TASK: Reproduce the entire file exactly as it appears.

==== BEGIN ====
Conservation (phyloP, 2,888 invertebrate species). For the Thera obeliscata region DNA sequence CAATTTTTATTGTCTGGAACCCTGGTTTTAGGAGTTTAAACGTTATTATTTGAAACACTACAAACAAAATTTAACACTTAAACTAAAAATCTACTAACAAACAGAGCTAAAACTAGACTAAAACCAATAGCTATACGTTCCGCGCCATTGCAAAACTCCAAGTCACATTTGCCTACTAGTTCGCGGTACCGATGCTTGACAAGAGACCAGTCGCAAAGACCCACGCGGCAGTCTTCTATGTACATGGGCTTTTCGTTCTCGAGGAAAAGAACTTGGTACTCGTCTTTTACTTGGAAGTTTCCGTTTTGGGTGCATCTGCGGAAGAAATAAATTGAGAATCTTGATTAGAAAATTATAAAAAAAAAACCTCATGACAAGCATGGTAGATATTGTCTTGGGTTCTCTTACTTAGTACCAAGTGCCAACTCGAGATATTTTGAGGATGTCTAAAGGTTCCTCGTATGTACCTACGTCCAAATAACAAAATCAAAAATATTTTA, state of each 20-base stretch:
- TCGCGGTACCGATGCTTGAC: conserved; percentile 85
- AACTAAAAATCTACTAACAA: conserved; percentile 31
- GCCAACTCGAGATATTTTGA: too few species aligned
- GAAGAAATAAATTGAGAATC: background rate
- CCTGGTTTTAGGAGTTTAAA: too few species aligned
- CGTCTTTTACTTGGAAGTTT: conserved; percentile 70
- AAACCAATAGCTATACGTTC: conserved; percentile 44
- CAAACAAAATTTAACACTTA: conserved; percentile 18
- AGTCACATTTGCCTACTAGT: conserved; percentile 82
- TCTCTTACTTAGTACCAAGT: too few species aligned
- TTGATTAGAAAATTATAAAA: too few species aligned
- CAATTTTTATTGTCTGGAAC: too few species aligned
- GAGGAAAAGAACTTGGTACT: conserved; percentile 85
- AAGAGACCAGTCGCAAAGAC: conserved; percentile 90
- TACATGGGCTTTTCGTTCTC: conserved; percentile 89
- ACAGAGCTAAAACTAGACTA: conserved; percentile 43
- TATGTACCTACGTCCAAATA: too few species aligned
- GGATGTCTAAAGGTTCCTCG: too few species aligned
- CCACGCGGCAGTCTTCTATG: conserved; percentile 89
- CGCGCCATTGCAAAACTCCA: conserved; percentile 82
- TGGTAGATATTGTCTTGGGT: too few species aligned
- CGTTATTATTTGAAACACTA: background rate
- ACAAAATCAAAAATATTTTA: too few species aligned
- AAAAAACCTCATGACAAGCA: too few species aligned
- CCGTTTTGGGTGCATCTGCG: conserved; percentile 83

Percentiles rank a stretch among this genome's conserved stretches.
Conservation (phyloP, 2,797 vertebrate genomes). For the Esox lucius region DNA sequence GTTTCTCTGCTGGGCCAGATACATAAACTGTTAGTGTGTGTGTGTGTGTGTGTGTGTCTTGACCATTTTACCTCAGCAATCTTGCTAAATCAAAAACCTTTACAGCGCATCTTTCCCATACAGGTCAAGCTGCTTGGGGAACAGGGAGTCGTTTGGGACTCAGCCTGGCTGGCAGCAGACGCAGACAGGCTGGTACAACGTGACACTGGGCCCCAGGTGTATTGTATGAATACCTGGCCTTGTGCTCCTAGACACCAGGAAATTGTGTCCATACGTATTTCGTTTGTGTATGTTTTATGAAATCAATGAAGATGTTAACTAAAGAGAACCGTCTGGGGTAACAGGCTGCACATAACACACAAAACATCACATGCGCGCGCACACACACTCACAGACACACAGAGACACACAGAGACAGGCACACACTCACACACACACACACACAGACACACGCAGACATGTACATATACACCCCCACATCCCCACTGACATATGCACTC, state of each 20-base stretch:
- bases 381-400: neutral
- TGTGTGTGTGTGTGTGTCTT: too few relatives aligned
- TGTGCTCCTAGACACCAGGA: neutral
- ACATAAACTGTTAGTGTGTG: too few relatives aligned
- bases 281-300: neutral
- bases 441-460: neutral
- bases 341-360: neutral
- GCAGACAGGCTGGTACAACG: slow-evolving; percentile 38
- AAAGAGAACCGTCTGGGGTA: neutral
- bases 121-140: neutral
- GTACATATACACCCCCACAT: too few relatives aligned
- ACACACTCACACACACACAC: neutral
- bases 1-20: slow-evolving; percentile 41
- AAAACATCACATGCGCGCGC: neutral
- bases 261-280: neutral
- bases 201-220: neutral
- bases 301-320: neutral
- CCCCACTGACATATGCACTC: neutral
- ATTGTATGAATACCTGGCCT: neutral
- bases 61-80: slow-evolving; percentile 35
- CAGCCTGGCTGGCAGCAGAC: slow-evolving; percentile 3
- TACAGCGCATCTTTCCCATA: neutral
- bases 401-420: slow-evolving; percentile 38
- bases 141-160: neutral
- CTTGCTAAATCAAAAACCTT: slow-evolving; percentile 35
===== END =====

Conservation (phyloP, 2,888 invertebrate species). For the Thera obeliscata region DNA sequence CAATTTTTATTGTCTGGAACCCTGGTTTTAGGAGTTTAAACGTTATTATTTGAAACACTACAAACAAAATTTAACACTTAAACTAAAAATCTACTAACAAACAGAGCTAAAACTAGACTAAAACCAATAGCTATACGTTCCGCGCCATTGCAAAACTCCAAGTCACATTTGCCTACTAGTTCGCGGTACCGATGCTTGACAAGAGACCAGTCGCAAAGACCCACGCGGCAGTCTTCTATGTACATGGGCTTTTCGTTCTCGAGGAAAAGAACTTGGTACTCGTCTTTTACTTGGAAGTTTCCGTTTTGGGTGCATCTGCGGAAGAAATAAATTGAGAATCTTGATTAGAAAATTATAAAAAAAAAACCTCATGACAAGCATGGTAGATATTGTCTTGGGTTCTCTTACTTAGTACCAAGTGCCAACTCGAGATATTTTGAGGATGTCTAAAGGTTCCTCGTATGTACCTACGTCCAAATAACAAAATCAAAAATATTTTA, state of each 20-base stretch:
- TCGCGGTACCGATGCTTGAC: conserved; percentile 85
- AACTAAAAATCTACTAACAA: conserved; percentile 31
- GCCAACTCGAGATATTTTGA: too few species aligned
- GAAGAAATAAATTGAGAATC: background rate
- CCTGGTTTTAGGAGTTTAAA: too few species aligned
- CGTCTTTTACTTGGAAGTTT: conserved; percentile 70
- AAACCAATAGCTATACGTTC: conserved; percentile 44
- CAAACAAAATTTAACACTTA: conserved; percentile 18
- AGTCACATTTGCCTACTAGT: conserved; percentile 82
- TCTCTTACTTAGTACCAAGT: too few species aligned
- TTGATTAGAAAATTATAAAA: too few species aligned
- CAATTTTTATTGTCTGGAAC: too few species aligned
- GAGGAAAAGAACTTGGTACT: conserved; percentile 85
- AAGAGACCAGTCGCAAAGAC: conserved; percentile 90
- TACATGGGCTTTTCGTTCTC: conserved; percentile 89
- ACAGAGCTAAAACTAGACTA: conserved; percentile 43
- TATGTACCTACGTCCAAATA: too few species aligned
- GGATGTCTAAAGGTTCCTCG: too few species aligned
- CCACGCGGCAGTCTTCTATG: conserved; percentile 89
- CGCGCCATTGCAAAACTCCA: conserved; percentile 82
- TGGTAGATATTGTCTTGGGT: too few species aligned
- CGTTATTATTTGAAACACTA: background rate
- ACAAAATCAAAAATATTTTA: too few species aligned
- AAAAAACCTCATGACAAGCA: too few species aligned
- CCGTTTTGGGTGCATCTGCG: conserved; percentile 83

Percentiles rank a stretch among this genome's conserved stretches.
Conservation (phyloP, 2,797 vertebrate genomes). For the Esox lucius region DNA sequence GTTTCTCTGCTGGGCCAGATACATAAACTGTTAGTGTGTGTGTGTGTGTGTGTGTGTCTTGACCATTTTACCTCAGCAATCTTGCTAAATCAAAAACCTTTACAGCGCATCTTTCCCATACAGGTCAAGCTGCTTGGGGAACAGGGAGTCGTTTGGGACTCAGCCTGGCTGGCAGCAGACGCAGACAGGCTGGTACAACGTGACACTGGGCCCCAGGTGTATTGTATGAATACCTGGCCTTGTGCTCCTAGACACCAGGAAATTGTGTCCATACGTATTTCGTTTGTGTATGTTTTATGAAATCAATGAAGATGTTAACTAAAGAGAACCGTCTGGGGTAACAGGCTGCACATAACACACAAAACATCACATGCGCGCGCACACACACTCACAGACACACAGAGACACACAGAGACAGGCACACACTCACACACACACACACACAGACACACGCAGACATGTACATATACACCCCCACATCCCCACTGACATATGCACTC, state of each 20-base stretch:
- bases 381-400: neutral
- TGTGTGTGTGTGTGTGTCTT: too few relatives aligned
- TGTGCTCCTAGACACCAGGA: neutral
- ACATAAACTGTTAGTGTGTG: too few relatives aligned
- bases 281-300: neutral
- bases 441-460: neutral
- bases 341-360: neutral
- GCAGACAGGCTGGTACAACG: slow-evolving; percentile 38
- AAAGAGAACCGTCTGGGGTA: neutral
- bases 121-140: neutral
- GTACATATACACCCCCACAT: too few relatives aligned
- ACACACTCACACACACACAC: neutral
- bases 1-20: slow-evolving; percentile 41
- AAAACATCACATGCGCGCGC: neutral
- bases 261-280: neutral
- bases 201-220: neutral
- bases 301-320: neutral
- CCCCACTGACATATGCACTC: neutral
- ATTGTATGAATACCTGGCCT: neutral
- bases 61-80: slow-evolving; percentile 35
- CAGCCTGGCTGGCAGCAGAC: slow-evolving; percentile 3
- TACAGCGCATCTTTCCCATA: neutral
- bases 401-420: slow-evolving; percentile 38
- bases 141-160: neutral
- CTTGCTAAATCAAAAACCTT: slow-evolving; percentile 35